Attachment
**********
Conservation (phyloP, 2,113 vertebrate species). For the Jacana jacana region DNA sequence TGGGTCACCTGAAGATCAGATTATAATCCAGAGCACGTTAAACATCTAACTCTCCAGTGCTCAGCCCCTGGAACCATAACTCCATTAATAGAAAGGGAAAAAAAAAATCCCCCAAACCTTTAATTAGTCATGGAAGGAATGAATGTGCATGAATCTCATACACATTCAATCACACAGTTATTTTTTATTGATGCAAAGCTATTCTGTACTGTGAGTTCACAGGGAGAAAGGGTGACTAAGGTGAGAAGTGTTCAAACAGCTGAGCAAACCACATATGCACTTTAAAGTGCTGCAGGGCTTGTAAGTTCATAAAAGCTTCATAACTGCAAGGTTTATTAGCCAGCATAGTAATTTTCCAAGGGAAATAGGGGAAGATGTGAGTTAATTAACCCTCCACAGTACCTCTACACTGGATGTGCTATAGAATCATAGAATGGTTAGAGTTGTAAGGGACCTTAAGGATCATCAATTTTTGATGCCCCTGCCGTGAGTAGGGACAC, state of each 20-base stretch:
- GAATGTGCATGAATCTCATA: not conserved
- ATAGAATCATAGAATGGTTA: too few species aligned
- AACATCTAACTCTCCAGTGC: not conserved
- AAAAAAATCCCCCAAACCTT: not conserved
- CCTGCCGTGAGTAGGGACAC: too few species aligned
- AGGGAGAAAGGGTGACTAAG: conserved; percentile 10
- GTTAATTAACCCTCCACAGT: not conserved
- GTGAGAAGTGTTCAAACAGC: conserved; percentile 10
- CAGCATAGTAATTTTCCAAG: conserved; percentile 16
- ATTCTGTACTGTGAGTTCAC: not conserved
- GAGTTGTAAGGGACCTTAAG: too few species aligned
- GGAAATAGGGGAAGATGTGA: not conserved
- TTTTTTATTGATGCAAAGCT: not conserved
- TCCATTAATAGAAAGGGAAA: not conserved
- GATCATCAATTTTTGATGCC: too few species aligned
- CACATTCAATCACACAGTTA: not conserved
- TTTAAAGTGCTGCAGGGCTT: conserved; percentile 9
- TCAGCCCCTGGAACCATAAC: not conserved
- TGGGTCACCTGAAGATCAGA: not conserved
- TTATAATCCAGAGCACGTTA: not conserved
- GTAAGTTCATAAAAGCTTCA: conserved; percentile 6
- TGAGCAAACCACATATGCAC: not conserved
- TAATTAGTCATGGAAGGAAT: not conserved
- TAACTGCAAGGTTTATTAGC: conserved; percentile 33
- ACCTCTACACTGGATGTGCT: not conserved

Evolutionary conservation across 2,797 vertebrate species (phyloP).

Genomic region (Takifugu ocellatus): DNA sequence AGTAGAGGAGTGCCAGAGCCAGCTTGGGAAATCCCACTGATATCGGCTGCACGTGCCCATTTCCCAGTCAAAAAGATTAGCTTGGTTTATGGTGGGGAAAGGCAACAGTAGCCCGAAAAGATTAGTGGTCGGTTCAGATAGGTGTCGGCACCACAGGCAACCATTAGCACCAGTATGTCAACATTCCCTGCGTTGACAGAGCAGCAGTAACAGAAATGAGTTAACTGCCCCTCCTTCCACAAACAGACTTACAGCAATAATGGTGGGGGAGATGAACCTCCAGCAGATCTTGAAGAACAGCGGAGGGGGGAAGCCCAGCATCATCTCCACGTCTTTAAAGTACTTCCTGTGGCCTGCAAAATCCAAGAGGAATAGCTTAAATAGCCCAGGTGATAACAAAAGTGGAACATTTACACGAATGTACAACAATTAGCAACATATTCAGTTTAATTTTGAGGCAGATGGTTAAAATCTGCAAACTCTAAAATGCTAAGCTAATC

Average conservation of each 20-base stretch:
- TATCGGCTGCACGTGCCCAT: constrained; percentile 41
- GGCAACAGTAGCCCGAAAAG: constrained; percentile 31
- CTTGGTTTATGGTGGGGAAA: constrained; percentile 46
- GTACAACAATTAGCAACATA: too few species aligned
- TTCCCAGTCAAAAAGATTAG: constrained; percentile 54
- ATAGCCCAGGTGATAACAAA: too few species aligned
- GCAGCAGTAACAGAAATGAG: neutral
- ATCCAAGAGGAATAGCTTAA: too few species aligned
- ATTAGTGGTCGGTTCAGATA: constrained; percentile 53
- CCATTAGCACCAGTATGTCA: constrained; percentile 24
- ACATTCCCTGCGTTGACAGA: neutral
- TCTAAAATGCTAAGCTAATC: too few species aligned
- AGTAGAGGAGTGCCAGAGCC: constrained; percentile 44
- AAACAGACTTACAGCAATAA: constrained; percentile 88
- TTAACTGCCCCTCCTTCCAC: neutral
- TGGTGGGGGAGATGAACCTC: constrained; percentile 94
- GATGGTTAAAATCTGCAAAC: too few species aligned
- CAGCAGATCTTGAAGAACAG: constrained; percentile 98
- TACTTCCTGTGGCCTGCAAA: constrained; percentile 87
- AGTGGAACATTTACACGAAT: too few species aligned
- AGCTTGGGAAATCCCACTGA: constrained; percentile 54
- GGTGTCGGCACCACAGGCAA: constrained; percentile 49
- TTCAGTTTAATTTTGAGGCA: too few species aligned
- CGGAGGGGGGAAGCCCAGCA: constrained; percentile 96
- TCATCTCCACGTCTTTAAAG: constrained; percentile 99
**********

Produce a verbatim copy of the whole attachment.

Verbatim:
Conservation (phyloP, 2,113 vertebrate species). For the Jacana jacana region DNA sequence TGGGTCACCTGAAGATCAGATTATAATCCAGAGCACGTTAAACATCTAACTCTCCAGTGCTCAGCCCCTGGAACCATAACTCCATTAATAGAAAGGGAAAAAAAAAATCCCCCAAACCTTTAATTAGTCATGGAAGGAATGAATGTGCATGAATCTCATACACATTCAATCACACAGTTATTTTTTATTGATGCAAAGCTATTCTGTACTGTGAGTTCACAGGGAGAAAGGGTGACTAAGGTGAGAAGTGTTCAAACAGCTGAGCAAACCACATATGCACTTTAAAGTGCTGCAGGGCTTGTAAGTTCATAAAAGCTTCATAACTGCAAGGTTTATTAGCCAGCATAGTAATTTTCCAAGGGAAATAGGGGAAGATGTGAGTTAATTAACCCTCCACAGTACCTCTACACTGGATGTGCTATAGAATCATAGAATGGTTAGAGTTGTAAGGGACCTTAAGGATCATCAATTTTTGATGCCCCTGCCGTGAGTAGGGACAC, state of each 20-base stretch:
- GAATGTGCATGAATCTCATA: not conserved
- ATAGAATCATAGAATGGTTA: too few species aligned
- AACATCTAACTCTCCAGTGC: not conserved
- AAAAAAATCCCCCAAACCTT: not conserved
- CCTGCCGTGAGTAGGGACAC: too few species aligned
- AGGGAGAAAGGGTGACTAAG: conserved; percentile 10
- GTTAATTAACCCTCCACAGT: not conserved
- GTGAGAAGTGTTCAAACAGC: conserved; percentile 10
- CAGCATAGTAATTTTCCAAG: conserved; percentile 16
- ATTCTGTACTGTGAGTTCAC: not conserved
- GAGTTGTAAGGGACCTTAAG: too few species aligned
- GGAAATAGGGGAAGATGTGA: not conserved
- TTTTTTATTGATGCAAAGCT: not conserved
- TCCATTAATAGAAAGGGAAA: not conserved
- GATCATCAATTTTTGATGCC: too few species aligned
- CACATTCAATCACACAGTTA: not conserved
- TTTAAAGTGCTGCAGGGCTT: conserved; percentile 9
- TCAGCCCCTGGAACCATAAC: not conserved
- TGGGTCACCTGAAGATCAGA: not conserved
- TTATAATCCAGAGCACGTTA: not conserved
- GTAAGTTCATAAAAGCTTCA: conserved; percentile 6
- TGAGCAAACCACATATGCAC: not conserved
- TAATTAGTCATGGAAGGAAT: not conserved
- TAACTGCAAGGTTTATTAGC: conserved; percentile 33
- ACCTCTACACTGGATGTGCT: not conserved

Evolutionary conservation across 2,797 vertebrate species (phyloP).

Genomic region (Takifugu ocellatus): DNA sequence AGTAGAGGAGTGCCAGAGCCAGCTTGGGAAATCCCACTGATATCGGCTGCACGTGCCCATTTCCCAGTCAAAAAGATTAGCTTGGTTTATGGTGGGGAAAGGCAACAGTAGCCCGAAAAGATTAGTGGTCGGTTCAGATAGGTGTCGGCACCACAGGCAACCATTAGCACCAGTATGTCAACATTCCCTGCGTTGACAGAGCAGCAGTAACAGAAATGAGTTAACTGCCCCTCCTTCCACAAACAGACTTACAGCAATAATGGTGGGGGAGATGAACCTCCAGCAGATCTTGAAGAACAGCGGAGGGGGGAAGCCCAGCATCATCTCCACGTCTTTAAAGTACTTCCTGTGGCCTGCAAAATCCAAGAGGAATAGCTTAAATAGCCCAGGTGATAACAAAAGTGGAACATTTACACGAATGTACAACAATTAGCAACATATTCAGTTTAATTTTGAGGCAGATGGTTAAAATCTGCAAACTCTAAAATGCTAAGCTAATC

Average conservation of each 20-base stretch:
- TATCGGCTGCACGTGCCCAT: constrained; percentile 41
- GGCAACAGTAGCCCGAAAAG: constrained; percentile 31
- CTTGGTTTATGGTGGGGAAA: constrained; percentile 46
- GTACAACAATTAGCAACATA: too few species aligned
- TTCCCAGTCAAAAAGATTAG: constrained; percentile 54
- ATAGCCCAGGTGATAACAAA: too few species aligned
- GCAGCAGTAACAGAAATGAG: neutral
- ATCCAAGAGGAATAGCTTAA: too few species aligned
- ATTAGTGGTCGGTTCAGATA: constrained; percentile 53
- CCATTAGCACCAGTATGTCA: constrained; percentile 24
- ACATTCCCTGCGTTGACAGA: neutral
- TCTAAAATGCTAAGCTAATC: too few species aligned
- AGTAGAGGAGTGCCAGAGCC: constrained; percentile 44
- AAACAGACTTACAGCAATAA: constrained; percentile 88
- TTAACTGCCCCTCCTTCCAC: neutral
- TGGTGGGGGAGATGAACCTC: constrained; percentile 94
- GATGGTTAAAATCTGCAAAC: too few species aligned
- CAGCAGATCTTGAAGAACAG: constrained; percentile 98
- TACTTCCTGTGGCCTGCAAA: constrained; percentile 87
- AGTGGAACATTTACACGAAT: too few species aligned
- AGCTTGGGAAATCCCACTGA: constrained; percentile 54
- GGTGTCGGCACCACAGGCAA: constrained; percentile 49
- TTCAGTTTAATTTTGAGGCA: too few species aligned
- CGGAGGGGGGAAGCCCAGCA: constrained; percentile 96
- TCATCTCCACGTCTTTAAAG: constrained; percentile 99